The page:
I have bought from my favourite stall in the local market a gorgeous chunk of skate. It has obviously come from a very large fish and looks really meaty – meaty enough to make me think of pairing it with some spices. The current best seller in my farm shop is Salt and Sweet Preserved Limes flavoured with fenugreek, mustard and star anise. It will be perfect to flavour the fish. The natural next step in the thought process is to think of the salted lemons of Morocco, and then to think of the cous cous that such dishes are usually served with. Although it is not mentioned in the recipe and is entirely optional, I threw in a handful of samphire.


Cous cous – medium ground

Olive oil

1 clove garlic or a stick of spring garlic

120 gms fish per person – a meaty white fish such as swordfish or shark.

1 salt and sweet preserved lime per person

Fresh coriander and parsley – finely chopped

Firstly put the kettle on to boil.

Weigh out the cous cous – 25 gms per person if you are exercising portion control – 50 gms per person if they are very hungry – or somewhere between the two for a normal appetite.

Put the cous cous into a plastic container into which it fits without being shallow. If I am making cous cous just for myself, I have a small beaker that I use. If I am making for four or more people I have a plastic rice cooker for the microwave that does the job. Pour in enough boiling water to cover the cous cous by about a centimeter. Cover and leave to swell for 15 to 20 minutes.

Heat a shallow pan and add some olive oil. When hot add the garlic, stir and cook until slightly browned.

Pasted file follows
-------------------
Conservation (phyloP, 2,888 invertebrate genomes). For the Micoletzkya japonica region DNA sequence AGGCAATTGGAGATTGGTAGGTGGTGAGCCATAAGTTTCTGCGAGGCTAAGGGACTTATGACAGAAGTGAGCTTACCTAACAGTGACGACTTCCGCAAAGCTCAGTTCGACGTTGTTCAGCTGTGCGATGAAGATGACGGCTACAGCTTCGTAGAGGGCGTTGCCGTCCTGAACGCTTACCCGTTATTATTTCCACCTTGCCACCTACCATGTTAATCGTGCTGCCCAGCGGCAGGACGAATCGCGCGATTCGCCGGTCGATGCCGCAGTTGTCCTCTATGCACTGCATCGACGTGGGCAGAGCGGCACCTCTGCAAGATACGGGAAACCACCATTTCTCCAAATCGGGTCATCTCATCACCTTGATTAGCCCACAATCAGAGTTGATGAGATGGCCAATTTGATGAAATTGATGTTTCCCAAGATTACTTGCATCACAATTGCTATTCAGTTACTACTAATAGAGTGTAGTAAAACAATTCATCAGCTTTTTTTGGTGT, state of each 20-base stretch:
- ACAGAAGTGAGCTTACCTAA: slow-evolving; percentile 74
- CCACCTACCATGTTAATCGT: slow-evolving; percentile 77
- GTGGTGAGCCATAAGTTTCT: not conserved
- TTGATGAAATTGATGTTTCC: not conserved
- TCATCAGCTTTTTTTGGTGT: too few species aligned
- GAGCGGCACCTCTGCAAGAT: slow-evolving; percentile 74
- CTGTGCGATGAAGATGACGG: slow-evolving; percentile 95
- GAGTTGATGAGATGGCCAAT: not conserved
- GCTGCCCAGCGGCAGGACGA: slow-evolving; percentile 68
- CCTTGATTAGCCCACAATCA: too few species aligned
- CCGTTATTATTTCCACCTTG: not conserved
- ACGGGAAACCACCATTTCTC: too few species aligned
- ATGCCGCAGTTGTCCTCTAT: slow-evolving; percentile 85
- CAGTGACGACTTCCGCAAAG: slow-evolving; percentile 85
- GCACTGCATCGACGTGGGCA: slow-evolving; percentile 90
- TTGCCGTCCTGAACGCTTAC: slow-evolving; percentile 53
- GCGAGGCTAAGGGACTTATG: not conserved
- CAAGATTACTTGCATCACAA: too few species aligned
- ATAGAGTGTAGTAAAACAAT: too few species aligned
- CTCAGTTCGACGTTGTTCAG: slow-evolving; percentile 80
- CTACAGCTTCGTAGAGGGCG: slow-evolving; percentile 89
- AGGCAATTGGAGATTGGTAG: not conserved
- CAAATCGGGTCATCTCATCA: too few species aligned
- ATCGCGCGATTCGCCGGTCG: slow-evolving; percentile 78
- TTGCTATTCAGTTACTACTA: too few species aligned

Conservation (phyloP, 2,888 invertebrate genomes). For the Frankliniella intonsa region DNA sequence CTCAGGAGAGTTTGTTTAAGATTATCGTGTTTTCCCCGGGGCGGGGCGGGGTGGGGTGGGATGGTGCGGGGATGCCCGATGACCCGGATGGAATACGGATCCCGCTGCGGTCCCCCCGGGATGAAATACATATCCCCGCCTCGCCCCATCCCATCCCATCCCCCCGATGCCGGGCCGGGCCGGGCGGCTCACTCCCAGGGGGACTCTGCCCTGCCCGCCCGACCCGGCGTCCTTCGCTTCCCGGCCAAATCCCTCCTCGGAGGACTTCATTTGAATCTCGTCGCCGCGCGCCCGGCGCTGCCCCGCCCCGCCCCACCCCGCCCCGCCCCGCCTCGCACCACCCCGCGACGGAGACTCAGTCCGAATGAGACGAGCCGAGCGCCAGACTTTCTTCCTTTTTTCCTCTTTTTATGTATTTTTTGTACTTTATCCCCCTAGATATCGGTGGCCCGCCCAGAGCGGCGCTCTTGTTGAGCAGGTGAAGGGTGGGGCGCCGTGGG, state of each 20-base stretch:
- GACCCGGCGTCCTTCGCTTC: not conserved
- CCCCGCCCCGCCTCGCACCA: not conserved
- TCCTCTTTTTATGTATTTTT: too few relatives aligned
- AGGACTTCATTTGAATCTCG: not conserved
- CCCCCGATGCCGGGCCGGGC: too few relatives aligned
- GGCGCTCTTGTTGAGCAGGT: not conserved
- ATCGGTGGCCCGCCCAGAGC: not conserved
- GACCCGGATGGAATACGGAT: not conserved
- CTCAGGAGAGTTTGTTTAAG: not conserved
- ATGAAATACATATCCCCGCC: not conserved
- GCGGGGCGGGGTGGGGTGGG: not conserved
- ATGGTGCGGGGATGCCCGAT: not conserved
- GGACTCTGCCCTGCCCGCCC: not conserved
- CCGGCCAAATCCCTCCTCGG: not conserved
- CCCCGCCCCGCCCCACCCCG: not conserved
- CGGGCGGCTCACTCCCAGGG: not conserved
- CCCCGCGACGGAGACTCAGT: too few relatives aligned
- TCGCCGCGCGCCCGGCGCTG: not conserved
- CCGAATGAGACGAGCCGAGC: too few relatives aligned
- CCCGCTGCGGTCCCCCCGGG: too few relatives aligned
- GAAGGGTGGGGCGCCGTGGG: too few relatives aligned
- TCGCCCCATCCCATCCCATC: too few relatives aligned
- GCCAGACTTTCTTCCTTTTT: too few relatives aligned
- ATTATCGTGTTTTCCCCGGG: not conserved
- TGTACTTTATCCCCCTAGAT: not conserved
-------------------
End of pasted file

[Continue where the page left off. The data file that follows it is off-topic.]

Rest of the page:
Cut the fish into chunks. Add to the pan and cover. Cook a few minutes. Stir and then leave to cook a couple more minutes.

Chop up the lime, in big chunks if you like a strong blast of lime or smaller if you want the flavour to be more amalgamated. Add to the fish. Cook a minute for the flavours to blend. Be careful that the fish is not overcooked. It is difficult to be precise as every variety of fish cooks differently.

Add the cous cous and the herbs. Again cook a minute to blend the flavours.

Serve with Harissa on the side and Acelgas con Pasas y Pinones………

Chard, or Acelgas in spanish, is grown in this part of spain in place of spinach. It suits much better the soil and the climate here. For the home grower it has the advantage of cropping over a very long period, in fact the plants that I am trimming for this recipe were planted a year ago. This recipe is incredibly simple, but the sum of the flavours is greater than the parts.

ACELGAS CON PASAS Y PINONES – Swiss chard with pine nuts and raisins

In a heavy based shallow pan toast the pine nuts over a low heat, shaking from time to time to turn until they are an even golden brown. Empty them onto a plate until later.

Wash the chard thoroughly. Discard the tough white stems. Finely chop the green leaves.

Once the pine nuts have been removed from their pan, add some olive oil to the pan back on a low heat. Add the chard, cover and leave to wilt for a couple of minutes.

Stir, season with salt, add the raisins. Cover and cook a couple more minutes. Add the pine nuts, stir again and cook again for another two minutes.

Turn off the heat and leave to slowly finish cooking in the residual heat for a further five minutes.